South Asians for Human Rights

Promoting Democracy, Upholding Human Rights

According to the Presidential Media Division, during his recent meeting with United Nations Secretary General Antonio Guterres, President Gotabaya Rajapaksa claimed his Government would “take immediate action with regard to missing persons and expedite efforts such as issuance of death certificates”. The statement alone demonstrates the sheer lack of comprehension of the magnitude of the issue and the callous disregard for victims and their families who have been seeking justice for decades for this heinous crime.  

Firstly, the terms “missing” and “disappeared” are not interchangeable. Numerous people could be missing after a conflict for several reasons. However, enforced disappearance is a specific, autonomous crime, often committed by agents of the State and the disappeared individual and his or her family are victims of a crime. In 1996 when over 1,000 soldiers were unaccounted for after the Mullaitivu debacle they were recorded as missing. However, former LTTE commander, Sivakami Subramaniam alias Thamilini in her book, written years later, says that over 200 soldiers captured after this battle were executed by the LTTE.

Those soldiers who were executed, as long as they are still missing, are also victims of enforced disappearance. They deserve justice, as do the tens of thousands of others who have been subjected to this crime since 1971. The acknowledgement of the crime of enforced disappearance, instead of bracketing them all as “missing people” would be a first step in this process.

The magnitude of enforced disappearances is unprecedented in Sri Lanka. The country has the world’s second-highest number of cases registered with the United Nations Working Group on Enforced or Involuntary Disappearances. The Government’s own commissions of inquiry have registered over 46,000 disappearances in the south and 23,000 in the north and east. Since the 1980s, an estimated 60,000 to 100,000 people have “disappeared”. Issuing a death certificate is certainly not a remedy for the crime of enforced disappearance and such an act would put a knife through the hearts of thousands of families who still believe their loved ones are alive and being detained illegally somewhere. It was for this reason that the previous Yahapalanaya Government took action to issue Certificates of Absence to family members of the disappeared, to allow them to proceed with legal matters, including the transfer of property, finances and obtaining compensation while retaining the right to search for their loved ones and seek the truth regarding their disappearance. The victims of the crime, including their families, have a right to this truth. Even if these persons are presumed dead their families have a right to know the circumstances of their deaths and those responsible.   Even though the previous Government took some commendable steps towards correcting this grave injustice, most of that work has now been reversed. In 2018 Sri Lanka established the Office on Missing Persons (OMP) and in 2016 acceded to the International Convention for the Protection of All Persons from Enforced Disappearance. According to international law as long as a person remains missing the crime of enforced disappearance is ongoing. Therefore, even though Sri Lanka acceded to the ICED in 2016, it can prosecute anyone for a person who disappeared before the country became a signatory, as long as the person is still missing. Yet to date, there has not been a single prosecution under the CED Act, nor a single case resolved by the OMP. The current Government has in fact stifled even cases that were proceeding in courts of law. Most prominently, the case of disappeared journalist Prageeth Ekneligoda has now stalled with severe interference at the highest political levels to absolve the military intelligence personnel accused of the crime.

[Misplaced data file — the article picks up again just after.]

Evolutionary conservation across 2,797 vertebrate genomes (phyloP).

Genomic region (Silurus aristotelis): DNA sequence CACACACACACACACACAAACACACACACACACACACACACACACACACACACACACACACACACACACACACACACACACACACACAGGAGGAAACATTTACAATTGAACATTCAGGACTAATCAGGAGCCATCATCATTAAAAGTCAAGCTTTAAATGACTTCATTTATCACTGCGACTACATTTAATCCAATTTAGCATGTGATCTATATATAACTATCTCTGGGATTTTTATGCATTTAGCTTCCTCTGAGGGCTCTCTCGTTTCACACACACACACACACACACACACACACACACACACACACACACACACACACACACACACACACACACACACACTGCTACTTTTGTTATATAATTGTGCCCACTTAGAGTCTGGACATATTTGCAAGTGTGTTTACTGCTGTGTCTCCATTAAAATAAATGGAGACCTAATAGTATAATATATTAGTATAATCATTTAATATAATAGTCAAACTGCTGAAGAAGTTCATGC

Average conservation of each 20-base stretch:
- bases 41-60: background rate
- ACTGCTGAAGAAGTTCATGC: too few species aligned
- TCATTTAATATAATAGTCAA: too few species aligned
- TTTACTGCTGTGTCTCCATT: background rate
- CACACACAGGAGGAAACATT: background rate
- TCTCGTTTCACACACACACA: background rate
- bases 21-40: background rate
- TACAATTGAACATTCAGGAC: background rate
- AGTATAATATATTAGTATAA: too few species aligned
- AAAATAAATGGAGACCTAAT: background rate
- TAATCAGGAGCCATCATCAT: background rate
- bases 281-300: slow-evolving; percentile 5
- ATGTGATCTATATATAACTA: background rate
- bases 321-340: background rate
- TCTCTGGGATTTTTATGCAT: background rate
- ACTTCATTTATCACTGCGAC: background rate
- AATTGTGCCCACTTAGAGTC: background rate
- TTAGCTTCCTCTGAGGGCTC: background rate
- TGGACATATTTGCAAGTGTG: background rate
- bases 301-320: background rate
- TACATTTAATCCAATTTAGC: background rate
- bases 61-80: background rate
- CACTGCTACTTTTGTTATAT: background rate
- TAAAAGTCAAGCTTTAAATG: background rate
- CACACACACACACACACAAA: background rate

In this backdrop, President Rajapaksa’s assurances to the UNSG about ‘immediate action’ regarding the ‘missing’ rings hollow and insincere. His administration has in fact obstructed the search for justice for those involuntarily disappeared. Sri Lanka must address this ugly legacy if it stands any chance of moving forward as a civilised nation. A first step for this President and his administration would be to call the crime by its true name: Enforced disappearance.


Updated On: 25 September 2021